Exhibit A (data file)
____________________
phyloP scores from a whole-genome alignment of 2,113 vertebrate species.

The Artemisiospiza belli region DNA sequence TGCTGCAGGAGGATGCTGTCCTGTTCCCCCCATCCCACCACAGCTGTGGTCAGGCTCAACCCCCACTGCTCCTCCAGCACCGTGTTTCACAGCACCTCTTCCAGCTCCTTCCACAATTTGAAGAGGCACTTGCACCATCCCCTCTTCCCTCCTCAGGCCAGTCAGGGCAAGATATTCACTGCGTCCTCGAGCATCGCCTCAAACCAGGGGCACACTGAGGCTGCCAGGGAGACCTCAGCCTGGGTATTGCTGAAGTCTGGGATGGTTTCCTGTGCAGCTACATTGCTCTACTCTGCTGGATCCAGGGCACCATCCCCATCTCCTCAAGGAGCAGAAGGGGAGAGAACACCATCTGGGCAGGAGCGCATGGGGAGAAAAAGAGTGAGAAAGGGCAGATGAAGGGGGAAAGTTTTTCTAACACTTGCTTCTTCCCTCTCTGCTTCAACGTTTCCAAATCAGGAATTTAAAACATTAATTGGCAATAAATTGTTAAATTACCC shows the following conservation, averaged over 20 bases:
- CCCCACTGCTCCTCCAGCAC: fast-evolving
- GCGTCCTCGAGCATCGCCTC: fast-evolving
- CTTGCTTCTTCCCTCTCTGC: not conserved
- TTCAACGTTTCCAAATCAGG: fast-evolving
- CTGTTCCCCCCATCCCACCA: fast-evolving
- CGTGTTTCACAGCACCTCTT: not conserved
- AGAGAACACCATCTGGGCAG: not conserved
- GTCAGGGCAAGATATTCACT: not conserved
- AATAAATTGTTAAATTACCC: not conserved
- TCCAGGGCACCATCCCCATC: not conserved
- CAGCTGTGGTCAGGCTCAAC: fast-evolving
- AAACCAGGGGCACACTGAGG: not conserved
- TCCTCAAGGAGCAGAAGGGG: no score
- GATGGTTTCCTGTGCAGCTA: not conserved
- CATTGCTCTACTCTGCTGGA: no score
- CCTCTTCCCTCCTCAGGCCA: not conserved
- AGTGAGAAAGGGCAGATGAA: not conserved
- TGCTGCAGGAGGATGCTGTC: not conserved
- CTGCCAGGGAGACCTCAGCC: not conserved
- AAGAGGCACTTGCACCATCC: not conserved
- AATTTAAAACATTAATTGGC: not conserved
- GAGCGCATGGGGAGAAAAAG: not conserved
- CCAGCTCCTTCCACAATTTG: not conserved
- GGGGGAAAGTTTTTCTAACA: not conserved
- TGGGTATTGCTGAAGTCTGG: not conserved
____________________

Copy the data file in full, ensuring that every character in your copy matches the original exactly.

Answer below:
phyloP scores from a whole-genome alignment of 2,113 vertebrate species.

The Artemisiospiza belli region DNA sequence TGCTGCAGGAGGATGCTGTCCTGTTCCCCCCATCCCACCACAGCTGTGGTCAGGCTCAACCCCCACTGCTCCTCCAGCACCGTGTTTCACAGCACCTCTTCCAGCTCCTTCCACAATTTGAAGAGGCACTTGCACCATCCCCTCTTCCCTCCTCAGGCCAGTCAGGGCAAGATATTCACTGCGTCCTCGAGCATCGCCTCAAACCAGGGGCACACTGAGGCTGCCAGGGAGACCTCAGCCTGGGTATTGCTGAAGTCTGGGATGGTTTCCTGTGCAGCTACATTGCTCTACTCTGCTGGATCCAGGGCACCATCCCCATCTCCTCAAGGAGCAGAAGGGGAGAGAACACCATCTGGGCAGGAGCGCATGGGGAGAAAAAGAGTGAGAAAGGGCAGATGAAGGGGGAAAGTTTTTCTAACACTTGCTTCTTCCCTCTCTGCTTCAACGTTTCCAAATCAGGAATTTAAAACATTAATTGGCAATAAATTGTTAAATTACCC shows the following conservation, averaged over 20 bases:
- CCCCACTGCTCCTCCAGCAC: fast-evolving
- GCGTCCTCGAGCATCGCCTC: fast-evolving
- CTTGCTTCTTCCCTCTCTGC: not conserved
- TTCAACGTTTCCAAATCAGG: fast-evolving
- CTGTTCCCCCCATCCCACCA: fast-evolving
- CGTGTTTCACAGCACCTCTT: not conserved
- AGAGAACACCATCTGGGCAG: not conserved
- GTCAGGGCAAGATATTCACT: not conserved
- AATAAATTGTTAAATTACCC: not conserved
- TCCAGGGCACCATCCCCATC: not conserved
- CAGCTGTGGTCAGGCTCAAC: fast-evolving
- AAACCAGGGGCACACTGAGG: not conserved
- TCCTCAAGGAGCAGAAGGGG: no score
- GATGGTTTCCTGTGCAGCTA: not conserved
- CATTGCTCTACTCTGCTGGA: no score
- CCTCTTCCCTCCTCAGGCCA: not conserved
- AGTGAGAAAGGGCAGATGAA: not conserved
- TGCTGCAGGAGGATGCTGTC: not conserved
- CTGCCAGGGAGACCTCAGCC: not conserved
- AAGAGGCACTTGCACCATCC: not conserved
- AATTTAAAACATTAATTGGC: not conserved
- GAGCGCATGGGGAGAAAAAG: not conserved
- CCAGCTCCTTCCACAATTTG: not conserved
- GGGGGAAAGTTTTTCTAACA: not conserved
- TGGGTATTGCTGAAGTCTGG: not conserved